Is life in the Solar System unique to planet Earth?
So far, no definitive answer is available, but many astronomers, astrobiologists, and cosmologists believe it is likely that life exists (or has existed) elsewhere in the Universe – and, perhaps, that it is even common. Using methods and technologies that are advancing rapidly, the scientists’ searches for proof extend from nearby planets and moons to distant star systems. Over the next couple of weeks, I will survey four possible homes for life within our own Solar System, starting with Mars.
NASA Racks Up Frequent Flier Miles
Well-publicized plans by government agencies and private companies to send humans to the red planet for a look-around are moving forward, with the estimated time of arrival varying from a few years to a few decades hence. As we await that potentially momentous event, spacecraft have been visiting Mars rather regularly – there are currently three craft in orbit around the planet and two operating rovers on the surface, sending back data and images that are suggestive but inconclusive.
What have we learned? To date, there is no credible evidence that advanced life has ever existed on Mars. However, scientists are increasingly convinced that the planet was habitable in its distant past, and some believe that microbial life might continue to survive in suitable pockets (probably below the surface).
Past and Present Prospects for Life
Early in its history, Mars had a fairly dense carbon dioxide atmosphere and a magnetic field, which could have protected against lethal solar and cosmic radiation. It also had key chemical ingredients thought to be necessary to life. There is evidence that, 3.8 billion years ago, between 36% and 75% of the Martian surface was covered by water. The planet was much colder than Earth, but important conditions seem to have been conducive to the possibility of life’s formation.
Even now, water ice accumulates in the polar regions of Mars, and very briny liquid water could be close to the surface at certain locations. However, the atmospheric pressure is far too low to sustain liquid water on the surface for longer than a few minutes or hours. The chances of life currently existing on Mars appear to be lower than the possibility of it having existed there billions of years ago – and perhaps having left traces for robotic or human explorers to find.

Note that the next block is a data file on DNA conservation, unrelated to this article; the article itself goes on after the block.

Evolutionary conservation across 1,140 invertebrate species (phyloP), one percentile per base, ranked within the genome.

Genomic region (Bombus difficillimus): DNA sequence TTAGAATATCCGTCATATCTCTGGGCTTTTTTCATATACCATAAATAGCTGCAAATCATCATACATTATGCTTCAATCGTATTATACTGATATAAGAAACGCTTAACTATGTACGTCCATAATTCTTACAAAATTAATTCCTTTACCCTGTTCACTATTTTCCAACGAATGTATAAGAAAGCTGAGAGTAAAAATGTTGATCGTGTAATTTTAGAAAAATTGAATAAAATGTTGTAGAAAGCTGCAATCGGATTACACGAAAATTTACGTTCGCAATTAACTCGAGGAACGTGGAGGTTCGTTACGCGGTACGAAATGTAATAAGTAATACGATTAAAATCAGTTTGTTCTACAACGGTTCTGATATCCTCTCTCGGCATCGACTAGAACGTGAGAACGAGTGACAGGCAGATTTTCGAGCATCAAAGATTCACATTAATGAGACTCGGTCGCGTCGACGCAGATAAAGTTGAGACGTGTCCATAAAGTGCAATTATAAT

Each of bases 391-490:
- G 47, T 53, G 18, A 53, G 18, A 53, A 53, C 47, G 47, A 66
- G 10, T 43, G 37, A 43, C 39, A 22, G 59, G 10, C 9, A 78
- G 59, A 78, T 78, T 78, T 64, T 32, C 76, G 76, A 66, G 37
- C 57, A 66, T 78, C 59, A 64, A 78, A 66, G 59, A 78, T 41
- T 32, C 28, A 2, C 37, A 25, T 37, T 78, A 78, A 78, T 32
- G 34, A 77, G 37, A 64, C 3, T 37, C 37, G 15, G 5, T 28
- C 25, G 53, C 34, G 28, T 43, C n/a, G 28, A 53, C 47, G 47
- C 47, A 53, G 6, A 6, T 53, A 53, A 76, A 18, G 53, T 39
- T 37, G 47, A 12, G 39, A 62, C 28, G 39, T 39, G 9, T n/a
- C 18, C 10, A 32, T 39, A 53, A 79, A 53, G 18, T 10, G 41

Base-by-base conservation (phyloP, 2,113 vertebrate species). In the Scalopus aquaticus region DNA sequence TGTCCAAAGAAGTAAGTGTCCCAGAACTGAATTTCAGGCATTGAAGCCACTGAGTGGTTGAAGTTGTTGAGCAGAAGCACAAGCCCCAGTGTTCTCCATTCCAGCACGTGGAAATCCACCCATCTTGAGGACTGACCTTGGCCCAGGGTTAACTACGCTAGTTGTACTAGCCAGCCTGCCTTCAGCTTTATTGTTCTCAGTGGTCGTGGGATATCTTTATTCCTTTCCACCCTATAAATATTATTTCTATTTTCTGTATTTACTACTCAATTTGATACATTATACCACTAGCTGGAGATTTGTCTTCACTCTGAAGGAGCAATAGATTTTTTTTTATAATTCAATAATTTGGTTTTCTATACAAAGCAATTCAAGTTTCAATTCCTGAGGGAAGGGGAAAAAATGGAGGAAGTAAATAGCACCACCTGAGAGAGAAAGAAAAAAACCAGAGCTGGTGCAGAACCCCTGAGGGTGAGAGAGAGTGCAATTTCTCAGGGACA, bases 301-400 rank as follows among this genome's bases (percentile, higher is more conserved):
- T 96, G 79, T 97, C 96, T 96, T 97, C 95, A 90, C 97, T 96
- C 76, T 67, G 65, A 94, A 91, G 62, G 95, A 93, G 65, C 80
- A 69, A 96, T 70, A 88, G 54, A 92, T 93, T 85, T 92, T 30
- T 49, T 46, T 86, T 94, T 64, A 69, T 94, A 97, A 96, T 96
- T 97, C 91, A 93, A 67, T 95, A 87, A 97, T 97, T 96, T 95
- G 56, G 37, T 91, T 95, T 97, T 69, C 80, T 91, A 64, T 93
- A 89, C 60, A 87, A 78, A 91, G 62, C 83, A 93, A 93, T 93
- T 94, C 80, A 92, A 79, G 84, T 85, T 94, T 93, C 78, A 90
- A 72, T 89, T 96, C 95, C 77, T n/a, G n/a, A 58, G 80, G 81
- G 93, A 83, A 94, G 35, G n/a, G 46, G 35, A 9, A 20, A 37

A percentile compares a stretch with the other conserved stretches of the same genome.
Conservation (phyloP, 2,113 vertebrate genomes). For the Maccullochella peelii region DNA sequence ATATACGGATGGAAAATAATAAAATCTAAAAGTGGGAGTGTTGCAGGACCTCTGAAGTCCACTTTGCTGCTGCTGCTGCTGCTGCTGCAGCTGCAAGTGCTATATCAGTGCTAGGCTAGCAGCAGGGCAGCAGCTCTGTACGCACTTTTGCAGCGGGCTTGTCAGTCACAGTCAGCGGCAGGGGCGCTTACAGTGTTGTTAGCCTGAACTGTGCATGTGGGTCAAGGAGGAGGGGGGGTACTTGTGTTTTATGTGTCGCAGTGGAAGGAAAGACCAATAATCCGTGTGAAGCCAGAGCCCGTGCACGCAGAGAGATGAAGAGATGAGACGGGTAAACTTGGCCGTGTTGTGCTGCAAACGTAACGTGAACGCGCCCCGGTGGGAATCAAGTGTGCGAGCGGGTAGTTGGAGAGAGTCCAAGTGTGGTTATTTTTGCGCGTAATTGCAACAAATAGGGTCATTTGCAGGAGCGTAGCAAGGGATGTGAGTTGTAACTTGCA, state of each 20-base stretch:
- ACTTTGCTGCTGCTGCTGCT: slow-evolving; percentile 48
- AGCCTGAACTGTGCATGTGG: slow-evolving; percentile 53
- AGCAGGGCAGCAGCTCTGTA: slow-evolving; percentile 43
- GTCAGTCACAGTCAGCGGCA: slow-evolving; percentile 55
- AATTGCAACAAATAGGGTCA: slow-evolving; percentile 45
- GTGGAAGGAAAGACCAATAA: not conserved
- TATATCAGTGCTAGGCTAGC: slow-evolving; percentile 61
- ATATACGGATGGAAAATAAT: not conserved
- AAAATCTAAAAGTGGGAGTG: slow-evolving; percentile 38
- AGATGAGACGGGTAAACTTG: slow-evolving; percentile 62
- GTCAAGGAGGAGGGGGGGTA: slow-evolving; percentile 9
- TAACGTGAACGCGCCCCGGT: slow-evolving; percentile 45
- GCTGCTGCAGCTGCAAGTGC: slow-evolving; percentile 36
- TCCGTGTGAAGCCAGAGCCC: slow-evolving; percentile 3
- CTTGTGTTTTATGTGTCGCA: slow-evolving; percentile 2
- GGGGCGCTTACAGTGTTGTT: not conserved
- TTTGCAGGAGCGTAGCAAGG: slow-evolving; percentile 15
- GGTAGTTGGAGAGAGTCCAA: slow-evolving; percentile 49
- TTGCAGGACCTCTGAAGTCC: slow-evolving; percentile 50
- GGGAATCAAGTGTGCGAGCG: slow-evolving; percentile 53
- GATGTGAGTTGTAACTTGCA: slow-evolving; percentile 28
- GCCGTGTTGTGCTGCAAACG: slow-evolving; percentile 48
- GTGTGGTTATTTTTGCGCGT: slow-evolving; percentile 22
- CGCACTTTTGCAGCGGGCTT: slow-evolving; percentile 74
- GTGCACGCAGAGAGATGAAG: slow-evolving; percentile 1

Getting to Mars
There are daunting technological, medical, psychological, and logistical challenges to be overcome before human explorers can be sent to Mars and returned safely home. SpaceX chief Elon Musk has said that his company should be able to begin unmanned missions in 2018, using its Red Dragon spacecraft to pre-position supplies on the planet for later visits by human explorers. He hopes to send humans in 2024, with arrival in 2025. NASA supports and hopes to build on the Red Dragon mission, but the agency’s current plans envision sending astronauts no earlier than the 2030s.
“The root of the problem for landing on Mars is this poor excuse for an atmosphere . . .” – Robert Manning, Jet Propulsion Laboratory
As inspiring as the prospect for human exploration of Mars is for many of us, some thoughtful observers argue that sending astronauts to the planet should be delayed indefinitely – at least until the logistical challenges are addressed more assuredly and the economics of such a mission fall more in line with expected scientific benefits. For the foreseeable future, they reason, additional robotic missions would yield similar (if not better) results and would be far more cost-effective.
Here’s a selection of our best SpaceRip videos focusing on Mars. Enjoy and leave a comment below!